To function as an antigen-presenting cell, the cell must fulfill a number of criteria. Upon antigen exposure, the candidate cell must express MHC class II and co-stimulatory molecules. It must be able to take up and process antigen and localize to draining lymph nodes, where efficient T cell–antigen-presenting cell interactions take place. Ideally, the candidate cell would also express the relevant cytokines required for T cell differentiation, although other accessory cells may provide the required cytokines. Finally, the candidate cell must be able to induce CD4+ T cell proliferation and differentiation in in vitro and in vivo assays. The studies by Artis and colleagues (Perrigoue et al., 2009), Medzhitov and colleagues (Sokol et al., 2009) and Nakanishi and colleagues (Yoshimoto et al., 2009) use three different models and elegantly demonstrate that basophils meet the criteria for antigen-presenting cells for Th2 cell differentiation.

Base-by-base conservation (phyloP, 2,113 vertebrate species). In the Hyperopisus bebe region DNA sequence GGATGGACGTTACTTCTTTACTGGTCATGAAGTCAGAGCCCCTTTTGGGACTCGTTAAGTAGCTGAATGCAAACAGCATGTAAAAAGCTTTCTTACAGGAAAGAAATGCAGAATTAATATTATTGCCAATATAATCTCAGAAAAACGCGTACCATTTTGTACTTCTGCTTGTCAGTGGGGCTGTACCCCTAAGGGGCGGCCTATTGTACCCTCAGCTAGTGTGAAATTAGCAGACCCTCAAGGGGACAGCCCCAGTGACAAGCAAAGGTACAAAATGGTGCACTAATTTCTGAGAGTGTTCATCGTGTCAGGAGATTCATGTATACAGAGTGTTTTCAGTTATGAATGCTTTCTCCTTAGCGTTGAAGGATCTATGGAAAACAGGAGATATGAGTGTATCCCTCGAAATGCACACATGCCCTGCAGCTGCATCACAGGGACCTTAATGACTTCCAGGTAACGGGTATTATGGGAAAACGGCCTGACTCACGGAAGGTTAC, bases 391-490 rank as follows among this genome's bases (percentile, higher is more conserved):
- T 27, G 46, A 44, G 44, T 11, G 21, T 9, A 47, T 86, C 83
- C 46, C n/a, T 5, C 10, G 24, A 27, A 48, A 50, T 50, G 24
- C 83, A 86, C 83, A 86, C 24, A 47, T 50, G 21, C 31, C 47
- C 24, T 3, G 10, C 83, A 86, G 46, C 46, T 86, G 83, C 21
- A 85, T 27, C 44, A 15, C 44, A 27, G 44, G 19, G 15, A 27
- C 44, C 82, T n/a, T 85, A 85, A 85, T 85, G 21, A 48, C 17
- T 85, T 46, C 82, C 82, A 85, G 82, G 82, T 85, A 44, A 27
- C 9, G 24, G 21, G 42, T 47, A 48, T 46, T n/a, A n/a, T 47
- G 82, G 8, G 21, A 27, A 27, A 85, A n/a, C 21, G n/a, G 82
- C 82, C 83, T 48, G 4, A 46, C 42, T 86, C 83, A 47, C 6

Artis and colleagues studied the Th2 inflammatory response to the intestinal helminth parasite Trichuris muris. They showed that mice with CD11c-restricted expression of MHC class II did not produce IL-4, IL-5 and IL-13 or mucin in response to T. muris and were unable to clear the infection compared with wild-type mice. They observed that basophils expressed MHC class II and IL-4 and comprised 40% of the IL-4+ MHC class II+, non-B, non-T cell population after helminth infection. IL-3-activated, OVA-pulsed basophils promoted the proliferation and Th2 differentiation of OVA-specific CD4+ T cells in vitro, and these responses were abrogated with the addition of MHC class II blocking antibody. The authors then expanded their model to Schistosoma mansoni, another helminth parasite. They demonstrated that the number of basophils increased substantially in the draining lymph node following infection with S. mansoni. The authors then isolated basophils from draining lymph nodes of mice infected with S. mansoni and transferred these wild-type basophils into mice that had CD11c-restricted MHC class II expression. A group of these mice were not given basophils. All mice were infected with S. mansoni, and CD4+ T cell proliferation was compared between the two groups. The authors found that in vivo transfer of wild-type basophils into S. mansoni-infected mice with CD11c-restricted MHC class II expression augmented the proliferation of CD4+ T cells in draining lymph nodes (Perrigoue et al., 2009). In summary, this study showed that CD11c-restricted expression of MHC class II was not sufficient to generate a Th2 inflammatory response.